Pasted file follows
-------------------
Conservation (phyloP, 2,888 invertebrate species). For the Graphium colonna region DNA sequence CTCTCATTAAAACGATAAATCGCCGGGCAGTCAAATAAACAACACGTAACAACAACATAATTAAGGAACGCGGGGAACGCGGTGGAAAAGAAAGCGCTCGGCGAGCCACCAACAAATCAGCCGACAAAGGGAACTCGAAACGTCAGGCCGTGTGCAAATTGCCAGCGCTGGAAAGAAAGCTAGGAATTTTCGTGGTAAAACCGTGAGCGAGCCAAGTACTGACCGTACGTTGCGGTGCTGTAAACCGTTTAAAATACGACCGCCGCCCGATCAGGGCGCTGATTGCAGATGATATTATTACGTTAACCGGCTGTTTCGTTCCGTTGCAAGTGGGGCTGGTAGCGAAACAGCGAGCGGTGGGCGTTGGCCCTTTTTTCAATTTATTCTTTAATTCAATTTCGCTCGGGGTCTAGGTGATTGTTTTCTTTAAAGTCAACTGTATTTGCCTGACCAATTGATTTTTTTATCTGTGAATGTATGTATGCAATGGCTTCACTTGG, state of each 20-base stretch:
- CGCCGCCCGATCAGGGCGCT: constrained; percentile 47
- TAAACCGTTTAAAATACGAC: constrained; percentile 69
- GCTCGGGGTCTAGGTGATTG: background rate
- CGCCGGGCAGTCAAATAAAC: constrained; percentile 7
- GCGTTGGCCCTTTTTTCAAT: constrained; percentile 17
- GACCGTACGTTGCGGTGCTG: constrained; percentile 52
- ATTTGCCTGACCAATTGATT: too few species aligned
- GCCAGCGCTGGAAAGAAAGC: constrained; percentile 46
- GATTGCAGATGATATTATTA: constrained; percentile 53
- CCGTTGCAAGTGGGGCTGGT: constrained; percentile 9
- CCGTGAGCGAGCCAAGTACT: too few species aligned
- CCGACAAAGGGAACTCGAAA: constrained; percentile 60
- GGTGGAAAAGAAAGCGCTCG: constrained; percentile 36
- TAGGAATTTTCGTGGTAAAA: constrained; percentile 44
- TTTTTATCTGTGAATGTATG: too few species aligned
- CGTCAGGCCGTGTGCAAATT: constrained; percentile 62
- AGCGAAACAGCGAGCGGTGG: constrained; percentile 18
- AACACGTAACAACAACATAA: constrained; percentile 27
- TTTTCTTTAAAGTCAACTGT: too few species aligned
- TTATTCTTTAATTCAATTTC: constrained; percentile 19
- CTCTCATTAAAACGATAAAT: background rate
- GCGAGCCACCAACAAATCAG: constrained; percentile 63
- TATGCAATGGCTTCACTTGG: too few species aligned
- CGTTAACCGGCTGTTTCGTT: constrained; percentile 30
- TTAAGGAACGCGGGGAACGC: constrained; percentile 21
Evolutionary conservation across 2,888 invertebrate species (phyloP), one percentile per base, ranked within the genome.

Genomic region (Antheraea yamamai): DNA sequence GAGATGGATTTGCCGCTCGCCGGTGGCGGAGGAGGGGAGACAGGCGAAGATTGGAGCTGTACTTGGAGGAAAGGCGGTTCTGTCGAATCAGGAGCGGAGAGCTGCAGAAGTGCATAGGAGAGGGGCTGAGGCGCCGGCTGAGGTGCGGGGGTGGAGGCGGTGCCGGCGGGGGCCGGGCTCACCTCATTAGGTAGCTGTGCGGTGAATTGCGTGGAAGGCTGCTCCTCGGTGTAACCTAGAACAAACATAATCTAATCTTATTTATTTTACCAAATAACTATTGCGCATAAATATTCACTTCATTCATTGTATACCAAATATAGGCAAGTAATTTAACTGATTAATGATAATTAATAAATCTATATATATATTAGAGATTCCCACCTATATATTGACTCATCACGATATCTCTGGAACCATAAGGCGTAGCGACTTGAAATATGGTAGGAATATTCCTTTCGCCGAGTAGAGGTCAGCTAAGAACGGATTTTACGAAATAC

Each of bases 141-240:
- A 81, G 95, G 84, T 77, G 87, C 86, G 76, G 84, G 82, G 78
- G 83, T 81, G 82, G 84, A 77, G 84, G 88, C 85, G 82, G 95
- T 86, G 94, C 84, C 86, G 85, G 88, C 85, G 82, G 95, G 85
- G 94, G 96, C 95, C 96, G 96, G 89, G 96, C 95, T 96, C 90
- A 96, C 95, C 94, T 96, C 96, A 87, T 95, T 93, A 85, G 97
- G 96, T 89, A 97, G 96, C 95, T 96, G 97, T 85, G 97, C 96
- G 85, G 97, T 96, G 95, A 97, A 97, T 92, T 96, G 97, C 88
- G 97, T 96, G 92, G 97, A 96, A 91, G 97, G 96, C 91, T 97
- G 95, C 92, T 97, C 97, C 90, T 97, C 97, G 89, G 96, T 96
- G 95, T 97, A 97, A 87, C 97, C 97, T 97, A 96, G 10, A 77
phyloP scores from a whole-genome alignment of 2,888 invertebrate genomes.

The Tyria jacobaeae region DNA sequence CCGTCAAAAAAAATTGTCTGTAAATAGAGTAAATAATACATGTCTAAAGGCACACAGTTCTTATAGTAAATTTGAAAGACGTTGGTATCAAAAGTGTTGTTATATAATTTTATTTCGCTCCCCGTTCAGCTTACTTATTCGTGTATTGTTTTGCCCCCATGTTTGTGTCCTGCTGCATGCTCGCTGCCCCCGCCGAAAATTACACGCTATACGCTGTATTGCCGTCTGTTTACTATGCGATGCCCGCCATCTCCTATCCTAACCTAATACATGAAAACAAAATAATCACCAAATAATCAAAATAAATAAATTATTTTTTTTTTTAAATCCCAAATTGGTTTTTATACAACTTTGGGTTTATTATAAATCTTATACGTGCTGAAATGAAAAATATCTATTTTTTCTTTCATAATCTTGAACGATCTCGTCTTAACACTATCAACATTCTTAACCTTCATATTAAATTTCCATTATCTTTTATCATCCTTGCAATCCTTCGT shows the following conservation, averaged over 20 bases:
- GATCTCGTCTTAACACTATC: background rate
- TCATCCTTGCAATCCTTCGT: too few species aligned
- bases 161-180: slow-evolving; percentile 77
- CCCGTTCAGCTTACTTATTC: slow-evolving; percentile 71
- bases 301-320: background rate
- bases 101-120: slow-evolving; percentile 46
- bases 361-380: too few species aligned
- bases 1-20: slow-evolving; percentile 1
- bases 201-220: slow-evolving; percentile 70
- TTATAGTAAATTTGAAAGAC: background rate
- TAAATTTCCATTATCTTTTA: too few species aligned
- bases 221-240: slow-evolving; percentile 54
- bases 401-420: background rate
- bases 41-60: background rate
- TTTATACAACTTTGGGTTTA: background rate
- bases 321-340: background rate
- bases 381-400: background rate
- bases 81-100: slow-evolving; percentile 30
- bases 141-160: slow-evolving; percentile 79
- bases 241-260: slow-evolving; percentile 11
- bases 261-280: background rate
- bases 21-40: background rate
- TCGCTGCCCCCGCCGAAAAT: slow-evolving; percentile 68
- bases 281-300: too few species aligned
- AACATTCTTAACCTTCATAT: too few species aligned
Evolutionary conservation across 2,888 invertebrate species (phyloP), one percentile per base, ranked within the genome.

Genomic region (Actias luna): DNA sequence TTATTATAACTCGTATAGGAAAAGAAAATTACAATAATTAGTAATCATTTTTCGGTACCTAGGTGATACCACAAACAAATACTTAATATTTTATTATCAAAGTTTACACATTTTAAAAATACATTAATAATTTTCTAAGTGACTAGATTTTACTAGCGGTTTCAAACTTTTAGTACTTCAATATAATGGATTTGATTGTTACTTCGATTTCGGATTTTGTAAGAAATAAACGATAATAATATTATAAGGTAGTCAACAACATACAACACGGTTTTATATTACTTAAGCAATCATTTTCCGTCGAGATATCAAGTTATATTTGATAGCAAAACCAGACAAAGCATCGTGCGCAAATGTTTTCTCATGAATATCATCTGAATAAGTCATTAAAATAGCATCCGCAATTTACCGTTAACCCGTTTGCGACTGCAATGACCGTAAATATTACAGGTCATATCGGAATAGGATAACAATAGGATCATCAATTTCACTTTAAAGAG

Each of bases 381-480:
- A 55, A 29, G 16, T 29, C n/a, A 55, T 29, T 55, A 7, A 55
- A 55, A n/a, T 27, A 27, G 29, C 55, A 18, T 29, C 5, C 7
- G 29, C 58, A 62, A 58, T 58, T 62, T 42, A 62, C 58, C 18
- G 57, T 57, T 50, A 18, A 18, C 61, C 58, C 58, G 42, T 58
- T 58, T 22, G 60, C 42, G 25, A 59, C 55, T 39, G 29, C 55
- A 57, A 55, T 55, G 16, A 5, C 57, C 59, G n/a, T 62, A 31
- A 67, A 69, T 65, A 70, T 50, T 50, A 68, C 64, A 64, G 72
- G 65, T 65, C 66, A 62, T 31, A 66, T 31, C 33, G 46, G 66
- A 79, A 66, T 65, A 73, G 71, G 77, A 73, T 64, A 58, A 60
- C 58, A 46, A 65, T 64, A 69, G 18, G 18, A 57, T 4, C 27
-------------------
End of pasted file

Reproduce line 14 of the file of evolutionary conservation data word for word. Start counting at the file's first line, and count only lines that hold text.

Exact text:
- GGTGGAAAAGAAAGCGCTCG: constrained; percentile 36